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October 2013

September 2013

How to break the cycle of poor industrial relations

The centuries-old struggle of employers versus employees shows little or no sign of abating.  There were two clears signs of that this week. The first was the strike by firemen against changes it says will force firefighters to work longer, pay more into their pensions and receive less in retirement. The second was a call by the NHS Employers organisation calling for a freeze in pay scales in 2014/5. On the face of it the two extremes of the struggle – workers acting because they feel exploited, and employers sending messages that employee costs cannot continue to rise.

Breaking the cycle_000009679014XSmallSuch standpoints, however, only perpetuate the struggle. To resolve the underlying problem you have to think differently or, as Einstein put it, “You cannot solve a problem from the same level of consciousness that created it.”  So how can we break free of such entrenched thinking?

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The Case for Employee Engagement

Sometimes it is easier to define something by describing its opposite. Perhaps that applies to Employee Engagement too. Maybe it is easier to depict employee disengagement.

And of course, when describing anything, the old adage is true; "a picture is worth a thousand words." I was reminded of that this week when I had reason to look at one of the cartoons from my book, “Lean Organisations Need FAT People.”   

Employee Disengagement

Ironically, although the picture does a wonderful job of portraying employee disengagement and its consequences, it is far from fiction. It portrays something that I was told once really happened!

This is the kind of situation that can actually happen when people are over-regulated or not valued enough to be allowed to use their own discretion. And that, I am convinced, is the root cause of the lack of employee engagement, and even the active employee disengagement, that is so rife today. You might not have a production line like this, but I am sure that, if you opened your eyes, you could identify any number of examples of employee disengagement that are costing you or your organisation a bundle.   

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Looking for leadership

How’s your organisation’s leadership?  

Leadership_000017316749XSmallThat is likely to be anything but an easy question. Especially if you are the organisation’s leader! And it is not made any easier by the fact that leadership is one of those words. You know, one of those "big" words that mean something different to each one of us. A word used to describe a concept that covers a multitude of different qualities, characteristics and capabilities, and that is more often judged by perceptions: by feelings rather than logic.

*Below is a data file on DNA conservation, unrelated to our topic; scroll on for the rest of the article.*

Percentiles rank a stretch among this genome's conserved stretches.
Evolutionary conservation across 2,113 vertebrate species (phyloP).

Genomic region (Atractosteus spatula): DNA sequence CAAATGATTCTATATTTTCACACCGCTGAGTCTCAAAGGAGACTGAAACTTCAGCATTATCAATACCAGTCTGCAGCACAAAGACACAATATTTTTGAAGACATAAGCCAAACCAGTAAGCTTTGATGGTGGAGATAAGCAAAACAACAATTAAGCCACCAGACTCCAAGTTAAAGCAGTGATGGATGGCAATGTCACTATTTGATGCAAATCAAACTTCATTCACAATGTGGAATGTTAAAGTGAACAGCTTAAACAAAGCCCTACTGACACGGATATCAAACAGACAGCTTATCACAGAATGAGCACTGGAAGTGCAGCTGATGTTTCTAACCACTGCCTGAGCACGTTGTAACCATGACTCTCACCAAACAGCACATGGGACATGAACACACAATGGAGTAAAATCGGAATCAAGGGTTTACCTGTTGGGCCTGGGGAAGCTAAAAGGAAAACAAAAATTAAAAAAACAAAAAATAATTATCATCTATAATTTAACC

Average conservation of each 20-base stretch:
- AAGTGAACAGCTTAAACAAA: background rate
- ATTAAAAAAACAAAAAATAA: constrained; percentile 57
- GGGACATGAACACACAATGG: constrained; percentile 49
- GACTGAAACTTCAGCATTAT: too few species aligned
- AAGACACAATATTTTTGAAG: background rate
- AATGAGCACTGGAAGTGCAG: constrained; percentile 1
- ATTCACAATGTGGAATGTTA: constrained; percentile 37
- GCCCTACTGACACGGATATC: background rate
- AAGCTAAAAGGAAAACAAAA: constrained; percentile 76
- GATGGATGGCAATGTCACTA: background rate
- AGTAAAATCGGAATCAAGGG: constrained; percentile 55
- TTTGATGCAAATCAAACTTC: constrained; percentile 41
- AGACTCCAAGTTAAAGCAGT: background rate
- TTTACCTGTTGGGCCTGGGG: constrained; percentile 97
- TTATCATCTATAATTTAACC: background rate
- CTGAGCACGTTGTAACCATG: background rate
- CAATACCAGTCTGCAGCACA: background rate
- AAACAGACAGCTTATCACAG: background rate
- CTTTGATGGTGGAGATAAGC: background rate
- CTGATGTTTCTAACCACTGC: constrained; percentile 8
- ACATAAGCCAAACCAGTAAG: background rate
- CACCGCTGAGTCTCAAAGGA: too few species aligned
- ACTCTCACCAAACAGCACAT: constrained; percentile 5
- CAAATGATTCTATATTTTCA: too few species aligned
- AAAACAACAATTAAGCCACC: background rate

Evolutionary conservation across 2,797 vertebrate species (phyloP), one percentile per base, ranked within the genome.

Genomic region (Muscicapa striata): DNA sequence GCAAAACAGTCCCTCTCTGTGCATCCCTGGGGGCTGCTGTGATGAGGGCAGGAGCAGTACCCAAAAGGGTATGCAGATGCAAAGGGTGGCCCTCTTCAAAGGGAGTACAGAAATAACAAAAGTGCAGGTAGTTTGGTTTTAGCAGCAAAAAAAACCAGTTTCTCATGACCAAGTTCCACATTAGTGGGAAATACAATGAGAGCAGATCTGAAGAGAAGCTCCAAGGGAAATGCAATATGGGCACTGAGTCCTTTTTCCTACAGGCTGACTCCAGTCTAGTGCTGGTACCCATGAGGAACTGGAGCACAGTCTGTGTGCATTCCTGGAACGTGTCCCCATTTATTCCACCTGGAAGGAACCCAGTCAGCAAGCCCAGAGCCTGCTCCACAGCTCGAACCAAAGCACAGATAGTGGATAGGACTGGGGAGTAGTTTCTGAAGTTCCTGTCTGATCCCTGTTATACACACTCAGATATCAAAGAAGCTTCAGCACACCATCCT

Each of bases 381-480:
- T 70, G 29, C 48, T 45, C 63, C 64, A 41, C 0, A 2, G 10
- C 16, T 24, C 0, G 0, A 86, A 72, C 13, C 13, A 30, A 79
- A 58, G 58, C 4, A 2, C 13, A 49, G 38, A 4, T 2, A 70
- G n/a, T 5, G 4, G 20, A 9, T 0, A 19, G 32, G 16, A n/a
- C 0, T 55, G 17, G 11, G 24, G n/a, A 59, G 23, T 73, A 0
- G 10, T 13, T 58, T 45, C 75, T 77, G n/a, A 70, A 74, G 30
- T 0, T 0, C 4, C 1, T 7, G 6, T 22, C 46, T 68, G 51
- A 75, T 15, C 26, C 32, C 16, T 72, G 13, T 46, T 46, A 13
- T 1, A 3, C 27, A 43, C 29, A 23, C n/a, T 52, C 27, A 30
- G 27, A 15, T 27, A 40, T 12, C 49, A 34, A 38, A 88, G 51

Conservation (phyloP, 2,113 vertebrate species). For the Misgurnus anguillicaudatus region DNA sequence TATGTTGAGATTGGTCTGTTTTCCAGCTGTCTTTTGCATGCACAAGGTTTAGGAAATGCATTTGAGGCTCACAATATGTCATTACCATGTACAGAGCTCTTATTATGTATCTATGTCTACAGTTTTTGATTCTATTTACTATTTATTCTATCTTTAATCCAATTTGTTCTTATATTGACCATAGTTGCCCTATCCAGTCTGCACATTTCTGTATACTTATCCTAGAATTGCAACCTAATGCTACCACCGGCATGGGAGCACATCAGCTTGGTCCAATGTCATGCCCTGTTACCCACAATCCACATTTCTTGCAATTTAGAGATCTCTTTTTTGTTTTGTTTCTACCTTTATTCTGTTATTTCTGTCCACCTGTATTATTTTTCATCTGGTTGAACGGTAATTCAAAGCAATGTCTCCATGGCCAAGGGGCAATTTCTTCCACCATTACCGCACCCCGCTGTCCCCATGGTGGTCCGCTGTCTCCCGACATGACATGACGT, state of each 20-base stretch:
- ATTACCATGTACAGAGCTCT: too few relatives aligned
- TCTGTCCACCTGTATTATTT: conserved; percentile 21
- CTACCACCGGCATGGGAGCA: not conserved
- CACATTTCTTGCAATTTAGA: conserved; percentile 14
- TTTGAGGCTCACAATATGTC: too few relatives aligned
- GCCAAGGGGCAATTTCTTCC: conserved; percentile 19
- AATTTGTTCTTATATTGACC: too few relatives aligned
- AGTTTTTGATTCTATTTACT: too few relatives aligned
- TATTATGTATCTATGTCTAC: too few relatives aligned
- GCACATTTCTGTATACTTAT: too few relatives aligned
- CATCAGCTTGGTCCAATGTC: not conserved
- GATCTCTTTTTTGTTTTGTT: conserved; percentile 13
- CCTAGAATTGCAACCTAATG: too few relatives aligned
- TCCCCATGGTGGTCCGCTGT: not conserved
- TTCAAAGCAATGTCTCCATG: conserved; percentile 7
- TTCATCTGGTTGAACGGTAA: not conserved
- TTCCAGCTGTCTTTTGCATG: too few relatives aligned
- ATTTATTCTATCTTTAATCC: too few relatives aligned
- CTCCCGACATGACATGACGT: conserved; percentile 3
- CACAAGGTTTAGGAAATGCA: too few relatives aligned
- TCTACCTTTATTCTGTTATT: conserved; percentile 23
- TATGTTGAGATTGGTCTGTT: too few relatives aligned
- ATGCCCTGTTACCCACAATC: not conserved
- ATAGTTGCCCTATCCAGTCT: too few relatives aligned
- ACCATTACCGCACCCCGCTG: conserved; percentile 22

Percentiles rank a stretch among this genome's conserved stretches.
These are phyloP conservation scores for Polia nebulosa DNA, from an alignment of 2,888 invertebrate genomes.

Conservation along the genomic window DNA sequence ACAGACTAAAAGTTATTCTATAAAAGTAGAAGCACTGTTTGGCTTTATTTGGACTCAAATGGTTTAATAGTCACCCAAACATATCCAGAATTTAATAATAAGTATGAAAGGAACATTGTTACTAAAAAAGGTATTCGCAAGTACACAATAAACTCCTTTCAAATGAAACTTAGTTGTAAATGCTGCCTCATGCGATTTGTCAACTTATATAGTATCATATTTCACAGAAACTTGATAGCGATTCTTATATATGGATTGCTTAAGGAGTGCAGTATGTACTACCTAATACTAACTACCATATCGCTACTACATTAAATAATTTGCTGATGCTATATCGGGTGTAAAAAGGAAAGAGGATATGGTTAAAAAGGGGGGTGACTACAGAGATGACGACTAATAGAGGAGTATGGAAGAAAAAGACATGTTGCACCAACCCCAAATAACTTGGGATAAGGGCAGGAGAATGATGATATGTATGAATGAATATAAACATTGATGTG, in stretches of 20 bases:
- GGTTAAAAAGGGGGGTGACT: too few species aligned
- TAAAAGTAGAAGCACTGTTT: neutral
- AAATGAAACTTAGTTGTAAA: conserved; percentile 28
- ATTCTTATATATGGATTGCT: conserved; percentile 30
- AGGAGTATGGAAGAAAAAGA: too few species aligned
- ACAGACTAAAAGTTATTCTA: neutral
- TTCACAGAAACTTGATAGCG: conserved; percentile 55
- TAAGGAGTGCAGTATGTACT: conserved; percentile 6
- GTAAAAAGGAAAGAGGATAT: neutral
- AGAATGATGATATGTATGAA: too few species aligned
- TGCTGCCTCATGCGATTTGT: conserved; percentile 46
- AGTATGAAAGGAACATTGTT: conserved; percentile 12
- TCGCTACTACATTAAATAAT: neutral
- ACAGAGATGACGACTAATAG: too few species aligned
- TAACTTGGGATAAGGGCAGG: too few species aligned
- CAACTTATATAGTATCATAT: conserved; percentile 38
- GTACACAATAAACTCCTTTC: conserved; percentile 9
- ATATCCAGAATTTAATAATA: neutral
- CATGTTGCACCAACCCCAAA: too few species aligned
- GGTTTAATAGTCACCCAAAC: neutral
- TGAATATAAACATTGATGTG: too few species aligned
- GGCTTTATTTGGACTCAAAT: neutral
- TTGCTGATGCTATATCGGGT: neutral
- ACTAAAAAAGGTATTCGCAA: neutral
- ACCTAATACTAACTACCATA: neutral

Even so, it is pretty disturbing to read reports that research by Harvard Business Press indicates that only 31% of global executives are confident that their leaders have the right leadership skills. Initially you might, (in a moment of rare optimism) ask if this could possibly be an indication of unheard of modesty and self-doubt on the part of leaders. Then you think that it is more likely to be directors assessing their own CEO, which is still a depressing thought for it doesn’t say much for the cohesion at the top. Nor does it inspire much confidence if it is a judgment of business leaders generally.

It turns out, however, that they are describing the abstract concept of leadership rather than the personal capabilities and shortcomings of executives. It seems that nearly half (43%) see leadership development as the most significant factor in driving business transformation. Interestingly (and some might say encouragingly), this desire for leadership seems to be directed lower down the organisation and specifically at middle management level. At last the drive for distributed leadership is gathering momentum. If only these people could see the paradox here! 

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KISS and end the War for Talent!

Do you ever sense that things are too complicated? I do. And two things make the feeling even worse:-

  • The increasing frequency with  which it occurs; and
  • The conviction that we are the ones who make things over-complicated.  

Abc_000005448371XSmallThat is why I so enjoyed Steve Roesler’s recent blog “Employee Retention: How About “Thanks!”?  As always he makes things so simple. Here he quotes research that nearly 20% of us are never thanked at work, and over a third of us only hear the words once or twice a year. In other words more than half of us do not get adequate thanks for our efforts at work. Thus Steve does not find it a coincidence that roughly the same percentage has no loyalty towards their employer!

By juxtaposing this with the fact that a Google search of “The War for Talent” results in 138,000,000 hits, he suggests that optimising people is clearly a massive concern and that we are looking in the wrong places.

If you think that is a misinterpretation of the Google results, a similar search of “Employee Engagement” returns 40,400,000 hits.  So it would definitely seem that we are over-complicating the issue. And, possibly even worse, we may be misrepresenting the problem.

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